The 2019 Operation Varsity Blues investigation demonstrated how important sports can be to the college admissions process. If a student were to be presented as an elite recruit by coaches, they could be offered admission to a prestigious institution, regardless of their standings in other admissions criteria, like academics or test scores. Getting their children into elite schools is sometimes the sole motivation for parents who shell out hundreds and thousands of dollars a year for their kids to participate in organized sports. In an arena like the NBA, where 84.7% of the players attended a Division I school, it becomes even more important to do whatever you can in high school in order to be recognized by top college coaches. But in this process, poor athletes are being left behind.
Not only are the NBA prospects of today more financially privileged, but more players are second-generation. According to the Wall Street Journal, 48.8% of NBA players are related to current or former elite athletes, more than any other professional sport. This year, Scotty Pippen Jr. and Shareef O’Neal, sons of Scottie Pippen and Shaquille O’Neal, started playing for the Los Angeles Lakers summer league team. There are obvious assumed benefits of growing up in an elite basketball family, like the financial resources, the passed down connections, and knowing what to expect from the game. It gives them an edge over players that grew up in neighborhoods where they might not even know someone who can afford to attend an NBA game, let alone someone who’s been in the game and can give first hand advice.
So what about the players from troubled backgrounds that do make it? The Giannis’, the LeBrons’, the Iversons’? Well for one, it’s important to understand how many of these players could have easily slipped through the cracks had it not been for their overwhelming talent, hunger, and a bit of chance luck. Giannis Antetokounmpo is regarded today as one of the greatest athletes to touch a basketball, but at age 17 when he was first discovered by NBA executives, his longest highlight reel had been viewed only 150 times. Ja Morant, another NBA star with humble, small town beginnings, was unranked coming out of high school. He received only one scholarship offer, only after his coach accidentally discovered him while grabbing chips and a soda.
Once these players do make it, they’re likely to face a substantial amount of social and emotional problems that come with escaping poverty—the pressure of having to take care of your family, the fear of losing your position, the survivor’s guilt of being the only one in your family to reach this level, and for players from foreign countries, the paranoia of being away from family and not knowing who you can trust. A few players, former and current, have spoke to this phenomena; Metta Sandiford-Artest, who is infamously known for his participation in one of the biggest brawls in NBA history, grew up in the Queensbridge Projects in New York. In his childhood, he witnessed a fellow player get murdered, and with these traumatic experiences came deep seated anxiety, anger and depression issues that went unaddressed until he was forced to seek professional help.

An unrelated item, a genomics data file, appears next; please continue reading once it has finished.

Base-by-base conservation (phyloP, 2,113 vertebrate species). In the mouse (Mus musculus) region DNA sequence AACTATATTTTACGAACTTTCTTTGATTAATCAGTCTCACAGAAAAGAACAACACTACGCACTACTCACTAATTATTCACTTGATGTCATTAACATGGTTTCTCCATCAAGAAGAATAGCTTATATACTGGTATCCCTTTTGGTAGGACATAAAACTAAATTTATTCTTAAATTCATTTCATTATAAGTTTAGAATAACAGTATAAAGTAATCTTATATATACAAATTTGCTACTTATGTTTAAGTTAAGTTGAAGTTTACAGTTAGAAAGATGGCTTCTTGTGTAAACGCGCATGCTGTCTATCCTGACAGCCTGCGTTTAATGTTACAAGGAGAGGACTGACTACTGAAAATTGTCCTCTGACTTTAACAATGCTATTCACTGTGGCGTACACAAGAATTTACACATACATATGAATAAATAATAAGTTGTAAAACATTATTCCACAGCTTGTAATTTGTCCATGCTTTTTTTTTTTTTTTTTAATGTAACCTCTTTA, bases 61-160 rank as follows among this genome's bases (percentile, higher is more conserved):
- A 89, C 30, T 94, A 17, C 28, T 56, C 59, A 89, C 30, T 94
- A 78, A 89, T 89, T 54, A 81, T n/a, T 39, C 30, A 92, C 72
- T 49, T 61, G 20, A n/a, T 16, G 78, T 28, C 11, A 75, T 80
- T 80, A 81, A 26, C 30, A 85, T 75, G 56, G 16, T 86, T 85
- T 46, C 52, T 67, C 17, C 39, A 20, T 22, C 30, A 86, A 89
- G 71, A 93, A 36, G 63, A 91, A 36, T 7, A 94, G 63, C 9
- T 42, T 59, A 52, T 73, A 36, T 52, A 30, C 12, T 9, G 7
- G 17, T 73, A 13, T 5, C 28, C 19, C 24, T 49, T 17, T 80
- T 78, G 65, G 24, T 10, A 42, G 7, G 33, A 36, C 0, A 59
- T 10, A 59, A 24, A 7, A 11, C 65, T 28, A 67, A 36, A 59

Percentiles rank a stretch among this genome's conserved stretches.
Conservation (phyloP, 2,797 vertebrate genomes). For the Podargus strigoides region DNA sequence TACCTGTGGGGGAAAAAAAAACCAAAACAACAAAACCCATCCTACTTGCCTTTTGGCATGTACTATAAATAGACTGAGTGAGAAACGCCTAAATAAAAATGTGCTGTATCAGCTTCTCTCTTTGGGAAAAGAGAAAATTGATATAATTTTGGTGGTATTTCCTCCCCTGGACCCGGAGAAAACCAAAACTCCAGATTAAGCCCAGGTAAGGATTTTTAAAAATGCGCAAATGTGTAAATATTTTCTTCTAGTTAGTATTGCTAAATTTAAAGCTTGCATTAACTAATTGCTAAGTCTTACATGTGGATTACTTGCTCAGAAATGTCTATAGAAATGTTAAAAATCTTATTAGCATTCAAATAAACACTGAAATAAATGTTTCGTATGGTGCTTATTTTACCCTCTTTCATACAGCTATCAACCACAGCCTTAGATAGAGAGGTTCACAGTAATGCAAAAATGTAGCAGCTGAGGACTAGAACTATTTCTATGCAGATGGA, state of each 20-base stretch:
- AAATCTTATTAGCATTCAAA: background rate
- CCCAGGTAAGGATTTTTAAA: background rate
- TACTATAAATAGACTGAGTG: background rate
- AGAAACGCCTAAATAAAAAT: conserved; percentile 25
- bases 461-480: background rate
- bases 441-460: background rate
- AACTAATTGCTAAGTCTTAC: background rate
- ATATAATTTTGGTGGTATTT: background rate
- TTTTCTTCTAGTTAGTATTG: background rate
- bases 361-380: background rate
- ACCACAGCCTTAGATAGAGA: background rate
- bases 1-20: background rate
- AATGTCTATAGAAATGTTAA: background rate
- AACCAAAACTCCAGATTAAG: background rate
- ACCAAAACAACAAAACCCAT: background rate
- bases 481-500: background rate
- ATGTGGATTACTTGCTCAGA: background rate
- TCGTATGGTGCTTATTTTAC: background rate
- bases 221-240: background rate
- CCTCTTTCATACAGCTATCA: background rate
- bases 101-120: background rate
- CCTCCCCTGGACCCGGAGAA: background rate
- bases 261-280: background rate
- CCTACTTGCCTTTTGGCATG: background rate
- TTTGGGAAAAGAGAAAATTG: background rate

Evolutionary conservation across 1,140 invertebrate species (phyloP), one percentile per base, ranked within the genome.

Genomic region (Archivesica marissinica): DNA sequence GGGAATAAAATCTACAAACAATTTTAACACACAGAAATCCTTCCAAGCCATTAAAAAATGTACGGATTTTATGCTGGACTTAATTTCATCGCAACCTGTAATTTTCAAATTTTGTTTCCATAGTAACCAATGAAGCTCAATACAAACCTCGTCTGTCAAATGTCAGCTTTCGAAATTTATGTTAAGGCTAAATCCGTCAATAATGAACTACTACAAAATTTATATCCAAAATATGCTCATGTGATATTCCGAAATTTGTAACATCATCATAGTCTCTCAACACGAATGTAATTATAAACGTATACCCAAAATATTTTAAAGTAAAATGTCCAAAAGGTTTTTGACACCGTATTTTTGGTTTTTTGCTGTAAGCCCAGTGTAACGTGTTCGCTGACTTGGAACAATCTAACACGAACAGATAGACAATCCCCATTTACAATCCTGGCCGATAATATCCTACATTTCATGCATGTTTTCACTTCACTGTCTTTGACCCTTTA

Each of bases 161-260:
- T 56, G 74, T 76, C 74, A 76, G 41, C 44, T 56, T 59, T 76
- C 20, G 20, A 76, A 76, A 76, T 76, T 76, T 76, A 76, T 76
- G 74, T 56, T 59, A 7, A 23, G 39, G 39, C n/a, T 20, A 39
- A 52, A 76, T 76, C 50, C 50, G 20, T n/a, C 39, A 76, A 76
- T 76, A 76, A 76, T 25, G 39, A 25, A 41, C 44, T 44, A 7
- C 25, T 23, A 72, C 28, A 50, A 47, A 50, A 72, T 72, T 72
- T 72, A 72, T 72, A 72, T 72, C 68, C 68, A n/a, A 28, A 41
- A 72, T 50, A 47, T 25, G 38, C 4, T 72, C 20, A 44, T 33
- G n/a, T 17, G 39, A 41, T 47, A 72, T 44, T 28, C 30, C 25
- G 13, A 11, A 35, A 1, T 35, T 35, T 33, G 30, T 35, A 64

“I always had anger issues because that’s all I grew up around, anger…I grew up with friends who were happy and the next moment guns were firing. As a kid it was unbalanced and confusing. There was never a chance to relax.” he said in a 2018 interview. “I was the best two-way player in the league at 24…I was also spiraling downward emotionally. My emotions were eating away at my skills. Like a parasite eating away at your body. It was eating away at my skill and my work habits and my mental focus and my discipline.”
“I started doing it when I was 18,” recalled Giannis in a post-NBA championship interview with GQ. “When you’re that young and you’re doing it, people don’t understand the amount of pressure because at the end of the day, you don’t only have to perform and be the best, you have the big brand that you got to f*cking carry on your shoulder. You have your own country…Greece, in my case. You have all these people that you got to take care of. Sometimes…I don’t want to f*ck up.”
“But you know what I knew? I have no f*cking choice. I have no option. I can’t f*cking stop. If I stop everything, my family, I can’t help them. I cannot be in a position to help them.”
Starting from the youth level, whether it be pay-to-play school sports or the AAU, the cards are stacked against basketball players who come from poor or disadvantaged backgrounds. The NBA could be losing out on generational talents because of the many barriers in place that prevent all players from a chance to compete and develop their skill at a high level. The group that is being harmed the most by these barriers though, are low-income, young Black kids with hoop dreams, who simply want a chance to compete in their favorite sport. But as connections and wealth continue to take precedence over talent, the triumphant stories of our favorite players that many of us grew up revering could become distant memories of the past.